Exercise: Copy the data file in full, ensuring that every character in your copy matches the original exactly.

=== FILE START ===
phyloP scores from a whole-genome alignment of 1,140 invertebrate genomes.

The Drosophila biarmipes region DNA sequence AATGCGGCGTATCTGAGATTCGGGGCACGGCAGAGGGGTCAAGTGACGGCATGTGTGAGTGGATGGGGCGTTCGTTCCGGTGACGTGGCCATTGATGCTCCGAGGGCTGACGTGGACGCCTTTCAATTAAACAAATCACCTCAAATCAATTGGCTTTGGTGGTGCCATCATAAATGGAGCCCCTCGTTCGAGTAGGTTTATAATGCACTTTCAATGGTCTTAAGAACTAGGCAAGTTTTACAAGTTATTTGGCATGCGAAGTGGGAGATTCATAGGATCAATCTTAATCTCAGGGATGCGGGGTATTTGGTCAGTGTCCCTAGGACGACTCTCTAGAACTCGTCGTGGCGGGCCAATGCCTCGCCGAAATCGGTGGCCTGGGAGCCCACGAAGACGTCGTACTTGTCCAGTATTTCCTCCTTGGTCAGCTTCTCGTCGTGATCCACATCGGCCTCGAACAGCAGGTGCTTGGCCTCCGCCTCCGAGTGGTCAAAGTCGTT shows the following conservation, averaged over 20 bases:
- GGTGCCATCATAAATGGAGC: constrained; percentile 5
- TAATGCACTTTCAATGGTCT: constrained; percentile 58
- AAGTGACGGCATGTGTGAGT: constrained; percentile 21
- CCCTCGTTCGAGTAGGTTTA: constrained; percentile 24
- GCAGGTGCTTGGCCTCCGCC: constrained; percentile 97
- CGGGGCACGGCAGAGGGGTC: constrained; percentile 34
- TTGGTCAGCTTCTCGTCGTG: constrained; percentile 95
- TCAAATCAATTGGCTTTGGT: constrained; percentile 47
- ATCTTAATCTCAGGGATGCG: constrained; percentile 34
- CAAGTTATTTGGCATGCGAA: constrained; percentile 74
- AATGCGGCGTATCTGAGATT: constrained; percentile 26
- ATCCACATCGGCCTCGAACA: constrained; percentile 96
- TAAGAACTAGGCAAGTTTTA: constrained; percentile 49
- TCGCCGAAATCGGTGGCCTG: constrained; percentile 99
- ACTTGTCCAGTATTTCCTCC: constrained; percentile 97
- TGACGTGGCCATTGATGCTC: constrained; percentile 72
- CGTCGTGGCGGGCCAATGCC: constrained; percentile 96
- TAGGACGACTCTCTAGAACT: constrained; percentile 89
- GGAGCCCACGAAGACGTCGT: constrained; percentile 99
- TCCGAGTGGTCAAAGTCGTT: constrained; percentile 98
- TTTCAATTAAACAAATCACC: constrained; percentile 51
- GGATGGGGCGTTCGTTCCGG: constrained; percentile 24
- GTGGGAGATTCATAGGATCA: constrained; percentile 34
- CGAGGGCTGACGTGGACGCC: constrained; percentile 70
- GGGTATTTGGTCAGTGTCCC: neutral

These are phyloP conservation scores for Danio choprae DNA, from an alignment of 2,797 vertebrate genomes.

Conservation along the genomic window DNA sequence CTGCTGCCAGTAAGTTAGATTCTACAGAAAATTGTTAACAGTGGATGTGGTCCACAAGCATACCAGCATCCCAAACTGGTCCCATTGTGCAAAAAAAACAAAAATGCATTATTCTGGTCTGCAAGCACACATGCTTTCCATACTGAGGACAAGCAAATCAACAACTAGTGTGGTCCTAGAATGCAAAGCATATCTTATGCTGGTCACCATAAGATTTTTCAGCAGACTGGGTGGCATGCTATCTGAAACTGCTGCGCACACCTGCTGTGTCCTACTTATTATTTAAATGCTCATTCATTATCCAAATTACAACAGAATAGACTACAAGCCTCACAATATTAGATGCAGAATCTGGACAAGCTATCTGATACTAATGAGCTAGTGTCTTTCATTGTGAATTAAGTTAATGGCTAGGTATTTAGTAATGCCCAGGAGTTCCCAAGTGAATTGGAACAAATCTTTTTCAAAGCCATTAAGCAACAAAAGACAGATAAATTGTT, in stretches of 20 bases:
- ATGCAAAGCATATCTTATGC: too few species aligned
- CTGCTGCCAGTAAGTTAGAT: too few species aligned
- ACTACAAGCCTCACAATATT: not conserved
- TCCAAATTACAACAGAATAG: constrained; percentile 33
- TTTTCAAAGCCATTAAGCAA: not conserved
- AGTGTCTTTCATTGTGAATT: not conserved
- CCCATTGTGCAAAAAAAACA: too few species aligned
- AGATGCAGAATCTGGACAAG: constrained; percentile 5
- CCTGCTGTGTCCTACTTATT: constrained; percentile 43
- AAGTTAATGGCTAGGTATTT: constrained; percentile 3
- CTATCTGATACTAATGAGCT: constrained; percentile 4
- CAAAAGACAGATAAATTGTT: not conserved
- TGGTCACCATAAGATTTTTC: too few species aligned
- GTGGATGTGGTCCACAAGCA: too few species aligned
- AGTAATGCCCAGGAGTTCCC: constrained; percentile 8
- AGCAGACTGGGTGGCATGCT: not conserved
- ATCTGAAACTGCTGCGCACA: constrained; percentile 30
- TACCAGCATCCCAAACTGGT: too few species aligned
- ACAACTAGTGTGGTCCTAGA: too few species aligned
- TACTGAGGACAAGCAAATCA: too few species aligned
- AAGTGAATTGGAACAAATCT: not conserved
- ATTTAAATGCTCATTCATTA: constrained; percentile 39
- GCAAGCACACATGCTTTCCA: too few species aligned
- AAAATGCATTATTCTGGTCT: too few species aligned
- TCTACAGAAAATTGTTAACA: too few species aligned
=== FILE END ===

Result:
phyloP scores from a whole-genome alignment of 1,140 invertebrate genomes.

The Drosophila biarmipes region DNA sequence AATGCGGCGTATCTGAGATTCGGGGCACGGCAGAGGGGTCAAGTGACGGCATGTGTGAGTGGATGGGGCGTTCGTTCCGGTGACGTGGCCATTGATGCTCCGAGGGCTGACGTGGACGCCTTTCAATTAAACAAATCACCTCAAATCAATTGGCTTTGGTGGTGCCATCATAAATGGAGCCCCTCGTTCGAGTAGGTTTATAATGCACTTTCAATGGTCTTAAGAACTAGGCAAGTTTTACAAGTTATTTGGCATGCGAAGTGGGAGATTCATAGGATCAATCTTAATCTCAGGGATGCGGGGTATTTGGTCAGTGTCCCTAGGACGACTCTCTAGAACTCGTCGTGGCGGGCCAATGCCTCGCCGAAATCGGTGGCCTGGGAGCCCACGAAGACGTCGTACTTGTCCAGTATTTCCTCCTTGGTCAGCTTCTCGTCGTGATCCACATCGGCCTCGAACAGCAGGTGCTTGGCCTCCGCCTCCGAGTGGTCAAAGTCGTT shows the following conservation, averaged over 20 bases:
- GGTGCCATCATAAATGGAGC: constrained; percentile 5
- TAATGCACTTTCAATGGTCT: constrained; percentile 58
- AAGTGACGGCATGTGTGAGT: constrained; percentile 21
- CCCTCGTTCGAGTAGGTTTA: constrained; percentile 24
- GCAGGTGCTTGGCCTCCGCC: constrained; percentile 97
- CGGGGCACGGCAGAGGGGTC: constrained; percentile 34
- TTGGTCAGCTTCTCGTCGTG: constrained; percentile 95
- TCAAATCAATTGGCTTTGGT: constrained; percentile 47
- ATCTTAATCTCAGGGATGCG: constrained; percentile 34
- CAAGTTATTTGGCATGCGAA: constrained; percentile 74
- AATGCGGCGTATCTGAGATT: constrained; percentile 26
- ATCCACATCGGCCTCGAACA: constrained; percentile 96
- TAAGAACTAGGCAAGTTTTA: constrained; percentile 49
- TCGCCGAAATCGGTGGCCTG: constrained; percentile 99
- ACTTGTCCAGTATTTCCTCC: constrained; percentile 97
- TGACGTGGCCATTGATGCTC: constrained; percentile 72
- CGTCGTGGCGGGCCAATGCC: constrained; percentile 96
- TAGGACGACTCTCTAGAACT: constrained; percentile 89
- GGAGCCCACGAAGACGTCGT: constrained; percentile 99
- TCCGAGTGGTCAAAGTCGTT: constrained; percentile 98
- TTTCAATTAAACAAATCACC: constrained; percentile 51
- GGATGGGGCGTTCGTTCCGG: constrained; percentile 24
- GTGGGAGATTCATAGGATCA: constrained; percentile 34
- CGAGGGCTGACGTGGACGCC: constrained; percentile 70
- GGGTATTTGGTCAGTGTCCC: neutral

These are phyloP conservation scores for Danio choprae DNA, from an alignment of 2,797 vertebrate genomes.

Conservation along the genomic window DNA sequence CTGCTGCCAGTAAGTTAGATTCTACAGAAAATTGTTAACAGTGGATGTGGTCCACAAGCATACCAGCATCCCAAACTGGTCCCATTGTGCAAAAAAAACAAAAATGCATTATTCTGGTCTGCAAGCACACATGCTTTCCATACTGAGGACAAGCAAATCAACAACTAGTGTGGTCCTAGAATGCAAAGCATATCTTATGCTGGTCACCATAAGATTTTTCAGCAGACTGGGTGGCATGCTATCTGAAACTGCTGCGCACACCTGCTGTGTCCTACTTATTATTTAAATGCTCATTCATTATCCAAATTACAACAGAATAGACTACAAGCCTCACAATATTAGATGCAGAATCTGGACAAGCTATCTGATACTAATGAGCTAGTGTCTTTCATTGTGAATTAAGTTAATGGCTAGGTATTTAGTAATGCCCAGGAGTTCCCAAGTGAATTGGAACAAATCTTTTTCAAAGCCATTAAGCAACAAAAGACAGATAAATTGTT, in stretches of 20 bases:
- ATGCAAAGCATATCTTATGC: too few species aligned
- CTGCTGCCAGTAAGTTAGAT: too few species aligned
- ACTACAAGCCTCACAATATT: not conserved
- TCCAAATTACAACAGAATAG: constrained; percentile 33
- TTTTCAAAGCCATTAAGCAA: not conserved
- AGTGTCTTTCATTGTGAATT: not conserved
- CCCATTGTGCAAAAAAAACA: too few species aligned
- AGATGCAGAATCTGGACAAG: constrained; percentile 5
- CCTGCTGTGTCCTACTTATT: constrained; percentile 43
- AAGTTAATGGCTAGGTATTT: constrained; percentile 3
- CTATCTGATACTAATGAGCT: constrained; percentile 4
- CAAAAGACAGATAAATTGTT: not conserved
- TGGTCACCATAAGATTTTTC: too few species aligned
- GTGGATGTGGTCCACAAGCA: too few species aligned
- AGTAATGCCCAGGAGTTCCC: constrained; percentile 8
- AGCAGACTGGGTGGCATGCT: not conserved
- ATCTGAAACTGCTGCGCACA: constrained; percentile 30
- TACCAGCATCCCAAACTGGT: too few species aligned
- ACAACTAGTGTGGTCCTAGA: too few species aligned
- TACTGAGGACAAGCAAATCA: too few species aligned
- AAGTGAATTGGAACAAATCT: not conserved
- ATTTAAATGCTCATTCATTA: constrained; percentile 39
- GCAAGCACACATGCTTTCCA: too few species aligned
- AAAATGCATTATTCTGGTCT: too few species aligned
- TCTACAGAAAATTGTTAACA: too few species aligned